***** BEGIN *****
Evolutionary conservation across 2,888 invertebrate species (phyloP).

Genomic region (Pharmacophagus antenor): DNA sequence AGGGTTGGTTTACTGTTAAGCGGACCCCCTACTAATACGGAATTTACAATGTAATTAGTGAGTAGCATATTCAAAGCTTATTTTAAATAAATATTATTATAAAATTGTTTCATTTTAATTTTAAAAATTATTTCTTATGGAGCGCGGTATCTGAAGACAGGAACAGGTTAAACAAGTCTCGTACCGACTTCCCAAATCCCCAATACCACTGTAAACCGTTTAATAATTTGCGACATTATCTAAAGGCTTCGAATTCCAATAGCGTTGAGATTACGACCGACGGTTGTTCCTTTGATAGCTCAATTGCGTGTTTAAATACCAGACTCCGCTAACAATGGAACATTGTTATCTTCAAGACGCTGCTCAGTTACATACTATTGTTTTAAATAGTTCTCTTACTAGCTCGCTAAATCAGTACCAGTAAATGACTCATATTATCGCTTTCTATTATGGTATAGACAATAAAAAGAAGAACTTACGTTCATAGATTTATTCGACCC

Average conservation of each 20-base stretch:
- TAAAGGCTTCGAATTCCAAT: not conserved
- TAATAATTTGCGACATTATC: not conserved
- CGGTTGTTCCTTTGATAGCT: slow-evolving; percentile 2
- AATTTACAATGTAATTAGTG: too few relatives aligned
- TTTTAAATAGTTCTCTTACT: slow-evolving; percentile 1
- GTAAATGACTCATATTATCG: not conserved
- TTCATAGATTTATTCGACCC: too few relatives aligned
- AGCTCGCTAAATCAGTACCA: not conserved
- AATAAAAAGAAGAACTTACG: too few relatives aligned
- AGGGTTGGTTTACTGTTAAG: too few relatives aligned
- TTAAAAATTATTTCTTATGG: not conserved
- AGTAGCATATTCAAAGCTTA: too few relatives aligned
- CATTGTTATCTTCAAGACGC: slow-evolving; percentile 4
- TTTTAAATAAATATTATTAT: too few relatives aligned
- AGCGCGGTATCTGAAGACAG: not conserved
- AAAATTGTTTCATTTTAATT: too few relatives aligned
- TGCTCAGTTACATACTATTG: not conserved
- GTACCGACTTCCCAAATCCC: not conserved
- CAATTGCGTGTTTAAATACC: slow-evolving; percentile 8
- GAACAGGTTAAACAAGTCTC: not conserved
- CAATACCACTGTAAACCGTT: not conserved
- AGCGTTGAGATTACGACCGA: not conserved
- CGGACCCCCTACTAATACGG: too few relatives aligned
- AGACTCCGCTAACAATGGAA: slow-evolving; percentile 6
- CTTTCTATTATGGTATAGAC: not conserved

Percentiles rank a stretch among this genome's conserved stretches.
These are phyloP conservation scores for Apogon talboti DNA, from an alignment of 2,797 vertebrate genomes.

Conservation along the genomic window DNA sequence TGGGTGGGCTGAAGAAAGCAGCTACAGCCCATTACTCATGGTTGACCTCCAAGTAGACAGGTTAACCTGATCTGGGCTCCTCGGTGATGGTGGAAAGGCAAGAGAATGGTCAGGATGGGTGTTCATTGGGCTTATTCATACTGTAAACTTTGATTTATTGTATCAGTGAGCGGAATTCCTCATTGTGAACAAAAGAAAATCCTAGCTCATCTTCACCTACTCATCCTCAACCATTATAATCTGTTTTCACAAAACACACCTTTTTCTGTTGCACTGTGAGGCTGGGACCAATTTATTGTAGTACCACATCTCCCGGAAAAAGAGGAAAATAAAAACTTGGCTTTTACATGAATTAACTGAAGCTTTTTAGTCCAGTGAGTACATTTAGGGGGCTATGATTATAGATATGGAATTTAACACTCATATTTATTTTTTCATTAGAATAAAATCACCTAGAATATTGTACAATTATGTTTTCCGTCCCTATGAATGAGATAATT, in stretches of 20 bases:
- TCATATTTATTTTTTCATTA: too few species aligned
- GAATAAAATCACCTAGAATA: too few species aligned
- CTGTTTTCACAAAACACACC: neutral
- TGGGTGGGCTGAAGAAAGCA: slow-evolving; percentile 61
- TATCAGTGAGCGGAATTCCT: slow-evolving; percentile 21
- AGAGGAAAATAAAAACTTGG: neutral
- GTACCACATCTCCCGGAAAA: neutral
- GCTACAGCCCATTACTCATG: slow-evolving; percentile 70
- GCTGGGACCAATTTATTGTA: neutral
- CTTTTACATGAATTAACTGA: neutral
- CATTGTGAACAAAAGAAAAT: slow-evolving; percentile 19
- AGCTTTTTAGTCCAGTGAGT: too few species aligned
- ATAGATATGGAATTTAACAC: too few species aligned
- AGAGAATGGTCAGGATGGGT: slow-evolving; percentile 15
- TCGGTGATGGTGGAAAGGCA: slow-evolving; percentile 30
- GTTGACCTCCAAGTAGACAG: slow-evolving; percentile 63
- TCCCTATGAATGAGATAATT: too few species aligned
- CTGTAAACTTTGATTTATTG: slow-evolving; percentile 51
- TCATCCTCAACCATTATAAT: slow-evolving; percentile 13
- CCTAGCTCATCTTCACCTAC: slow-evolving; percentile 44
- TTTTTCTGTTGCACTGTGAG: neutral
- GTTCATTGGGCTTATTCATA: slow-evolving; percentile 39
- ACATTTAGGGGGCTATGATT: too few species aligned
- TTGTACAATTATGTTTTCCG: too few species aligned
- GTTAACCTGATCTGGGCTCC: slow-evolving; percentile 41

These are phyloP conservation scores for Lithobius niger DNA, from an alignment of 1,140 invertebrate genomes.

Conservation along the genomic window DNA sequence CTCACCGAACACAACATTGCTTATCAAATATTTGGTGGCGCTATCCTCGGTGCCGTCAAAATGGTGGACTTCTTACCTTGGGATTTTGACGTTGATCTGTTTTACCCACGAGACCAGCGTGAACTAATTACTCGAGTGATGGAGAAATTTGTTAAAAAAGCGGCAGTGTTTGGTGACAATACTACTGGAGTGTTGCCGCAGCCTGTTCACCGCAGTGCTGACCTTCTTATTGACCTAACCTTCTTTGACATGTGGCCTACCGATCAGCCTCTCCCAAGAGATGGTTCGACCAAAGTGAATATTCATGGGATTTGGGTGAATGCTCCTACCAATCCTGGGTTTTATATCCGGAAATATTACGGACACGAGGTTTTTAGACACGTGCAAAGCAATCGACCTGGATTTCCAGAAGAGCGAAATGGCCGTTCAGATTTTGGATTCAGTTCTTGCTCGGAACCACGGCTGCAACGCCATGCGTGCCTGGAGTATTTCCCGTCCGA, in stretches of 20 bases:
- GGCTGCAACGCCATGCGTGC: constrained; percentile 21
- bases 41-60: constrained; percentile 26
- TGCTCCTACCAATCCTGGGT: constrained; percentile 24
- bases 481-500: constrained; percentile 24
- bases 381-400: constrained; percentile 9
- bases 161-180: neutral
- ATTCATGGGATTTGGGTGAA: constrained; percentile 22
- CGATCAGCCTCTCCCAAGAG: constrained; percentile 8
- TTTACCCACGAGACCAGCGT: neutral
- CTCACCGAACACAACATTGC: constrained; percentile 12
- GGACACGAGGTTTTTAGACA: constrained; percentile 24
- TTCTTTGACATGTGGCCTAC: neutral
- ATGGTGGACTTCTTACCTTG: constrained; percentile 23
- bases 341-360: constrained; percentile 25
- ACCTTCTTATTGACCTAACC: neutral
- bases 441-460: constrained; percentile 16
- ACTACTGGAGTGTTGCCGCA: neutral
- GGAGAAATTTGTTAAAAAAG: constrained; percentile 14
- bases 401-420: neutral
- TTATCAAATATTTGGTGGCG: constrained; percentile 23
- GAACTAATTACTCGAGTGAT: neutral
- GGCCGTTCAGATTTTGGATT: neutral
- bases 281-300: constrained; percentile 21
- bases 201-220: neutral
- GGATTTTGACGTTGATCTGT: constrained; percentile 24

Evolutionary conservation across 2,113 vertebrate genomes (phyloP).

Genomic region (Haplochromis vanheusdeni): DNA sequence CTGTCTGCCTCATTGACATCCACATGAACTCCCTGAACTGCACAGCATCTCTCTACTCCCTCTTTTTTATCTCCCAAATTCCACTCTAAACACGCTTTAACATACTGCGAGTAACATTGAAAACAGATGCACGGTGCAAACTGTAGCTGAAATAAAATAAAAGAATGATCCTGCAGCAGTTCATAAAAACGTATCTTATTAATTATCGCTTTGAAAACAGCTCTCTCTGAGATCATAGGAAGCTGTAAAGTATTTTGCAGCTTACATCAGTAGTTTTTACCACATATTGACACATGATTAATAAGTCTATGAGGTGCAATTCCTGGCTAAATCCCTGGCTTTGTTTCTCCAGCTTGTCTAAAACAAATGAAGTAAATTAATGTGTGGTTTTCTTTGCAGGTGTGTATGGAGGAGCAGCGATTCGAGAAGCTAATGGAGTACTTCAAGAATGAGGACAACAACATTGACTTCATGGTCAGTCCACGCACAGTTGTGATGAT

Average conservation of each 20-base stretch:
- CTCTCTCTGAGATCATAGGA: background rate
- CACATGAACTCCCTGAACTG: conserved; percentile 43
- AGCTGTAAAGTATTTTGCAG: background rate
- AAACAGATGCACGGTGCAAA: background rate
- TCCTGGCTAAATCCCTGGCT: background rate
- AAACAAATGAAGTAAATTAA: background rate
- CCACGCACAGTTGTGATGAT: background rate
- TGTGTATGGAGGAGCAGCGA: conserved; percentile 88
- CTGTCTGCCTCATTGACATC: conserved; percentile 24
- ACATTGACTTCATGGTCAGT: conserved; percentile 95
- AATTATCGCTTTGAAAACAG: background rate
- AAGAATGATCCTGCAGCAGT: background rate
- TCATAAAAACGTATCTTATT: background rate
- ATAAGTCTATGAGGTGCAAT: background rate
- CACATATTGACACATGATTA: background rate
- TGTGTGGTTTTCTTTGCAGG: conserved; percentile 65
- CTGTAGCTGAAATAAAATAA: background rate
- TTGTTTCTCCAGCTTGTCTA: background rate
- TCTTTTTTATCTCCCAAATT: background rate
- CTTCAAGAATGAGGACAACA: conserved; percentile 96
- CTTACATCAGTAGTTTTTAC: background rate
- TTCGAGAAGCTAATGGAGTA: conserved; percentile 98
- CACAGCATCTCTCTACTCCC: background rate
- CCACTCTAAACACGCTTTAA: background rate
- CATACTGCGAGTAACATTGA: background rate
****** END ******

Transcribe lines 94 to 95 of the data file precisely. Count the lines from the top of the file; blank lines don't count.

- TGTGTATGGAGGAGCAGCGA: conserved; percentile 88
- CTGTCTGCCTCATTGACATC: conserved; percentile 24